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Higher socioeconomic status linked to increased air pollution exposure in China

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In some countries, including the United States, social factors such as increased income and education are associated with lower levels of air pollution. But this is not the case in China. In fact, the opposite is true.

For the first time, a team from the University of Washington found that people living in China, which has the highest economic status, are more likely to be exposed to outdoor air pollution, also known as air pollution. This study contradicts a study conducted across North America, which showed that the highest levels of pollution tend to be experienced among people with low social status.

The study was published on June 8 at Environmental Health Practices.

“Environmental diversity reflects the history of the place, culture, economy and power,” said author Julian Marshall, professor of engineering and environment at UW. “These factors are different between the United States and China, so we see different signs in environmental inequality.”

While the ecological differences between different countries have been extensively studied, the differences in the country have not been studied except in some developing countries. China accounts for a quarter of the world’s 4 million deaths each year as a result of air pollution, which is linked to strokes, respiratory diseases and lung cancer.

The researchers examined the environment nitrogen dioxide (No.2) same to you fine particulate matter (PM2.5) concentration. The group chose these pollutants because they are widely followed and have health effects associated with exposure. Also, new estimates of pollution levels are obtained at a lower resolution (1 km).

The researchers combined the annual average estimates of these pollutants for 2015 with national statistics, which included social conditions, such as income and education levels. The team also considered things like moving to the city and the status of minorities. The researchers compared their results using a variety of methods to measure social status, including the accuracy of a single point and community.

To their surprise, the researchers found that the condition NO2 and PM2.5 measures are higher for higher socioeconomic societies. They also found higher social status for older urban residents compared to rural to urban areas, and higher socioeconomic status for most ethnic groups than for the average in minority groups. nine.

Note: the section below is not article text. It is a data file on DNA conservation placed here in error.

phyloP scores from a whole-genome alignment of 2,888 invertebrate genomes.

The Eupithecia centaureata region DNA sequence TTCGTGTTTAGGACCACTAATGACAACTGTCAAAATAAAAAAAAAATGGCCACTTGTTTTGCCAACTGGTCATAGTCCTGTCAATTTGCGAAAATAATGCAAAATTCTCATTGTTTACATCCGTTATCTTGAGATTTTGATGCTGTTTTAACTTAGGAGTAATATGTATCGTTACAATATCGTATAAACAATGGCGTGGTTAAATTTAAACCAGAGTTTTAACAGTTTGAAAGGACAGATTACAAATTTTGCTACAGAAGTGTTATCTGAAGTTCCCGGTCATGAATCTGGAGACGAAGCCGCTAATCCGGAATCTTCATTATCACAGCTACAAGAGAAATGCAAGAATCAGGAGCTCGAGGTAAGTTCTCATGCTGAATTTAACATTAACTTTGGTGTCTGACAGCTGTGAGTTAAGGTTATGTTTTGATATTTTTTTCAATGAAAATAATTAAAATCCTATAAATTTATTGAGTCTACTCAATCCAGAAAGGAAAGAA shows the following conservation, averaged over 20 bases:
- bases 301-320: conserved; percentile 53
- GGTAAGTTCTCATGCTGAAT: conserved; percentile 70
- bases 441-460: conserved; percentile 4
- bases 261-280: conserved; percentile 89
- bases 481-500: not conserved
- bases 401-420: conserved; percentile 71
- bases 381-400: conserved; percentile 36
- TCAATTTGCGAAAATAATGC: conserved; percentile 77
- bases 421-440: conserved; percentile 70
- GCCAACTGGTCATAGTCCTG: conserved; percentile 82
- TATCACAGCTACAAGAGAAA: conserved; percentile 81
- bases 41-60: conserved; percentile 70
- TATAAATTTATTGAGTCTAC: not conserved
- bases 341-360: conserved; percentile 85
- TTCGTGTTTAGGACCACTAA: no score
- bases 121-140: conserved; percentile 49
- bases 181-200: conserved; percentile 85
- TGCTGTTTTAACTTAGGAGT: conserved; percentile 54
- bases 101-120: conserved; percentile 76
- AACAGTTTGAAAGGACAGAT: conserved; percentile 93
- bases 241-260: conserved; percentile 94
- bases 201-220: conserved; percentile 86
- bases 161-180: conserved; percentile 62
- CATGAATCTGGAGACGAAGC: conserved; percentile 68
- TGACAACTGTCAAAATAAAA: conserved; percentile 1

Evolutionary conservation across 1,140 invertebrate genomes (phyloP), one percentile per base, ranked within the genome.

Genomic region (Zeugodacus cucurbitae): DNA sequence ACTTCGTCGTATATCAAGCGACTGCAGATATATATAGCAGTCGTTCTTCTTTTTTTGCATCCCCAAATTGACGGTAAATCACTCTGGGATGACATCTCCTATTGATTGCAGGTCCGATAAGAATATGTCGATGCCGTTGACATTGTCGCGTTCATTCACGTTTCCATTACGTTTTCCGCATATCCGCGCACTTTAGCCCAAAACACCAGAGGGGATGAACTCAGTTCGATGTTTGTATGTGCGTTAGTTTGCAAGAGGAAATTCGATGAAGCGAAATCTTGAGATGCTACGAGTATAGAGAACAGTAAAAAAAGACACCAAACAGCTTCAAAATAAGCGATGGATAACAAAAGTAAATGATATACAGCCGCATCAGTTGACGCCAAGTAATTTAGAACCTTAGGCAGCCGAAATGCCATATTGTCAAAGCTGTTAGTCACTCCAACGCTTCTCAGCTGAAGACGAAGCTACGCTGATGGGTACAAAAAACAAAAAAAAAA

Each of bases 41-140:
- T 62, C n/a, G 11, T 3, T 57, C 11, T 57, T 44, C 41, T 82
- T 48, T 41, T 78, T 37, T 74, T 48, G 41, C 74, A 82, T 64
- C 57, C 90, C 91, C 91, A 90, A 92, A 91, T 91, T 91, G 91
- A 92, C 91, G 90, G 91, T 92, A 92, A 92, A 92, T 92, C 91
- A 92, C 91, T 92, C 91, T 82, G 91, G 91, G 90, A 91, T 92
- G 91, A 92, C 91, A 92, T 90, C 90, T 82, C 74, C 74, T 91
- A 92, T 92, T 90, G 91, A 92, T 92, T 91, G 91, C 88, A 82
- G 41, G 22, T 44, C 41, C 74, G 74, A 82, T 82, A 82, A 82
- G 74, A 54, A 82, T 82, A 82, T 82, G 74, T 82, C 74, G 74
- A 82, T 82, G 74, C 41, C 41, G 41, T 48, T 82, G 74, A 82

The team predicts that the differences in the relationship between social status and environmental pollution may be due to a variety of factors, including unique economic characteristics, urbanization and industrial development in countries. As the world’s fastest-growing economy, in recent years China has experienced rapid urban growth with rural-urban migration.

In China, in recent years, more and more people have moved to cities to make art, which has become an important part of China’s production. These services were paying a higher average price, which increased income disparities. With people interested in living close to their workplaces, they face high levels of air pollution associated with it manufacturing industry. In comparison, the system of environmental inequality in the United States as a whole is expressed in part by past and present racism. Low-income communities in the United States often lack financial and political resources to prevent sources of pollution, such as highways and other unwanted crops.

These findings could affect other countries, say researchers, especially low-income and middle-income countries that have experienced economic growth in recent years.

“The current situation in China shows that China’s economic growth is linked to socio-economic conditions and pollution,” said Yuzhou Wang, a senior author at UW in civil engineering and environment. “However, with the development of cities and economic reforms in China, the relationship between social status same to you air pollution exposure may weaken or change in the future. ”


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Learn more:
Air pollution and social conditions in China, Environmental Health Practices (2022). DOI: 10.1289 / EHP9872. ehp.niehs.nih.gov/doi/10.1289/EHP9872

hint: China’s largest economy linked to greenhouse gas emissions (2022, June 8) retrieved June 8, 2022 from https://medicalxpress.com/news/2022-06-higher-socioeconomic-status -linked-air.html

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